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Why some Brazilians won't be wearing their national soccer colors for the World Cup

Fans arrive to the 2014 FIFA World Cup Brazil round of 16 match between Brazil and Chile at Estadio Mineirão in Belo Horizonte, Brazil, on June 28, 2014.
Pedro Vilela/Getty Images
Fans arrive to the 2014 FIFA World Cup Brazil round of 16 match between Brazil and Chile at Estadio Mineirão in Belo Horizonte, Brazil, on June 28, 2014.

RIO DE JANEIRO — It's probably the most recognized soccer shirt out there: the canary yellow with bright green trim. Brazil has worn it during all five of its record World Cup titles. But at home, the national colors have been steeped in controversy ever since far-right President Jair Bolsonaro adopted them as the emblem of his brand of nationalist politics.

Bolsonaristas, as the president's followers are known, wear the jerseys and wrap themselves in the Brazilian flag at marches and rallies supporting his conservative religious, anti-LGBTQ and pro-gun rights messages.

Bolsonaro downplayed the coronavirus pandemic and oversaw a devastating COVID-19 death toll. He slashed Amazon protections leading to record deforestation. And he has tried to challenge the election results after electoral authorities declared victory last month for his rival, President-elect Luiz Inácio Lula da Silva.

In Brazil, the yellow shirt has become the equivalent of the red MAGA hat worn by followers of Bolsonaro's ally, former President Donald Trump.

Soccer fan Vanessa Morales says she just can't wear the Seleção's shirt during this year's World Cup.

"I'm not going to wear either the green or yellow," she says, not wanting to be confused with Bolsonaro's supporters. She'll wear her local team Flamengo's red-and-black jersey instead. "It's difficult that a [political] party ended up dominating our T-shirt."

But she says hopefully when Lula takes office in January, more Brazilians will wear the national soccer jersey once again.

Reclaiming the yellow

A supporter of Brazilian President-elect Luiz Inácio Lula da Silva wears a shirt with election campaign stickers during the runoff vote in Rio de Janeiro, Oct. 30.
Bruna Prado / AP
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AP
A supporter of Brazilian President-elect Luiz Inácio Lula da Silva wears a shirt with election campaign stickers during the runoff vote in Rio de Janeiro, Oct. 30.

President-elect Lula's supporters have been selling their own version of the national jersey in the bright yellow and green colors. It has a small picture of Lula on the front, and a 13 — his election candidate number — on the back.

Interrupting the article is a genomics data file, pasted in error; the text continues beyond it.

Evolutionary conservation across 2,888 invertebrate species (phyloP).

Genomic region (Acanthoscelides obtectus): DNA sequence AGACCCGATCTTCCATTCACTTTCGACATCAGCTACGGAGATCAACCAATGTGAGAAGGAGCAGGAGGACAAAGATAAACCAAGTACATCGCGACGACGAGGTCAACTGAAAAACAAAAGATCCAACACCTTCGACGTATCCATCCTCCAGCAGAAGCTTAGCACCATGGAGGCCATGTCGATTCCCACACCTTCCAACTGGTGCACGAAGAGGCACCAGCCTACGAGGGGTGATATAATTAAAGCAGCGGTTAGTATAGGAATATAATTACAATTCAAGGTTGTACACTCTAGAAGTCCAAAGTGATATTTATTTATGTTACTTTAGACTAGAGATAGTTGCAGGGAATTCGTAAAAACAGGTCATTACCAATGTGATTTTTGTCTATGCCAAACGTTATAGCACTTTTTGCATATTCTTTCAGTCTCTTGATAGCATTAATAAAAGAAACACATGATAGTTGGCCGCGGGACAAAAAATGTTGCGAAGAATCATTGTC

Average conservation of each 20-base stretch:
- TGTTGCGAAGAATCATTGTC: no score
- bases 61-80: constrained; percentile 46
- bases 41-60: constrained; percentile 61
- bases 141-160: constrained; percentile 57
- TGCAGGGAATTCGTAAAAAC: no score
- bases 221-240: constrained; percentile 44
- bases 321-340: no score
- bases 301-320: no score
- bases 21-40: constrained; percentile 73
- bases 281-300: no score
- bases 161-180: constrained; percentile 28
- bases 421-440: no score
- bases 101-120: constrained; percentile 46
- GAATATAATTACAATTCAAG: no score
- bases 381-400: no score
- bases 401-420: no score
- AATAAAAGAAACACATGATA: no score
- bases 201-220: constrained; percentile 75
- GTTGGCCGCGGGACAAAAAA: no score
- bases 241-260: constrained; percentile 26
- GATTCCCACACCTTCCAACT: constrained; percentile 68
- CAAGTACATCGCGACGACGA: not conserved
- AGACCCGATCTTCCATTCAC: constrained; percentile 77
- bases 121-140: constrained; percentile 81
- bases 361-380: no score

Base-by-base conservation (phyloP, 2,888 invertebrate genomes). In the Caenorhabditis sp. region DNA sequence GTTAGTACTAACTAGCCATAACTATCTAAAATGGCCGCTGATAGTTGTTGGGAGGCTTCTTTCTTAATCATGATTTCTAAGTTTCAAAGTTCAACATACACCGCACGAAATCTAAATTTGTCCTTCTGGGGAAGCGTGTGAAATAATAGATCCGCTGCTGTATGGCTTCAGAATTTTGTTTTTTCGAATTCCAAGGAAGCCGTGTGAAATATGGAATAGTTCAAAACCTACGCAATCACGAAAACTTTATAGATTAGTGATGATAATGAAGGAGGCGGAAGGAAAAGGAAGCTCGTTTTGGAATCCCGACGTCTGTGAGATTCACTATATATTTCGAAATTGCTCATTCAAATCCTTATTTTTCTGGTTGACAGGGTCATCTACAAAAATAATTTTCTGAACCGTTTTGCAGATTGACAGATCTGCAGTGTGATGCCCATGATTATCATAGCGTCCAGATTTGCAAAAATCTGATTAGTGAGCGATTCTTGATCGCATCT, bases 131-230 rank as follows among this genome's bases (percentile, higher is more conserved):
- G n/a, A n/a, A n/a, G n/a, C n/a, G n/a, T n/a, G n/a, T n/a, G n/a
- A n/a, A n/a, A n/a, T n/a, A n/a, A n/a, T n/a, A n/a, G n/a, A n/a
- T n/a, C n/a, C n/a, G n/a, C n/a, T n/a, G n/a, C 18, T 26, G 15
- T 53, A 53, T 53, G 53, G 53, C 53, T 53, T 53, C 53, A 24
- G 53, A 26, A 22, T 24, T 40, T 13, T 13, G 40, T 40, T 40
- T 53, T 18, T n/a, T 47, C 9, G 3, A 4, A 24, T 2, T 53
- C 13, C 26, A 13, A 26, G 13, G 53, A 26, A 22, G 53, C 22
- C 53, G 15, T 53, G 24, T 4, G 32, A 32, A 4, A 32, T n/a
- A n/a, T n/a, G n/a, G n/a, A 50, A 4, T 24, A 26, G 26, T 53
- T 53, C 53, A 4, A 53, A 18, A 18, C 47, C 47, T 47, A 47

Vendor Renato Monteiro says he's sold 20,000 of the shirts to Lula voters in the last two months.

"They're buying it because Bolsonaro thought the symbol was his, but in fact it was not his, it belonged to the people. We rescued the symbol of our homeland," he says from his small stand at a weekend outdoor market in Rio de Janeiro.

Brazil's soccer confederation, CBF, is neutral on the political front, but launched a campaign to encourage citizens to rally around the jersey and the team. And one of the country's largest beer companies, Brahma, is urging Brazilians to wear it during the World Cup.

Ronaldo of Brazil celebrates scoring the winning goal during the FIFA World Cup 2002 semi-final match against Turkey played at the Saitama Stadium in Japan on June 26, 2002. Brazil won the match 1-0.
/ Alex Livesey/Getty Images
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Alex Livesey/Getty Images
Ronaldo of Brazil celebrates scoring the winning goal during the FIFA World Cup 2002 semi-final match against Turkey played at the Saitama Stadium in Japan on June 26, 2002. Brazil won the match 1-0.

In a country where soccer is practically a religion, maybe there will be a moment when Brazilians can forget what divides them and unite under one color, yellow.

Thursday is their first opportunity of the 2022 World Cup to do so — as Brazil plays Serbia in Doha at 2 p.m. EST (4 p.m. Brasília time).

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Carrie Kahn
Carrie Kahn is NPR's International Correspondent based in Mexico City, Mexico. She covers Mexico, the Caribbean, and Central America. Kahn's reports can be heard on NPR's award-winning news programs including All Things Considered, Morning Edition and Weekend Edition, and on NPR.org.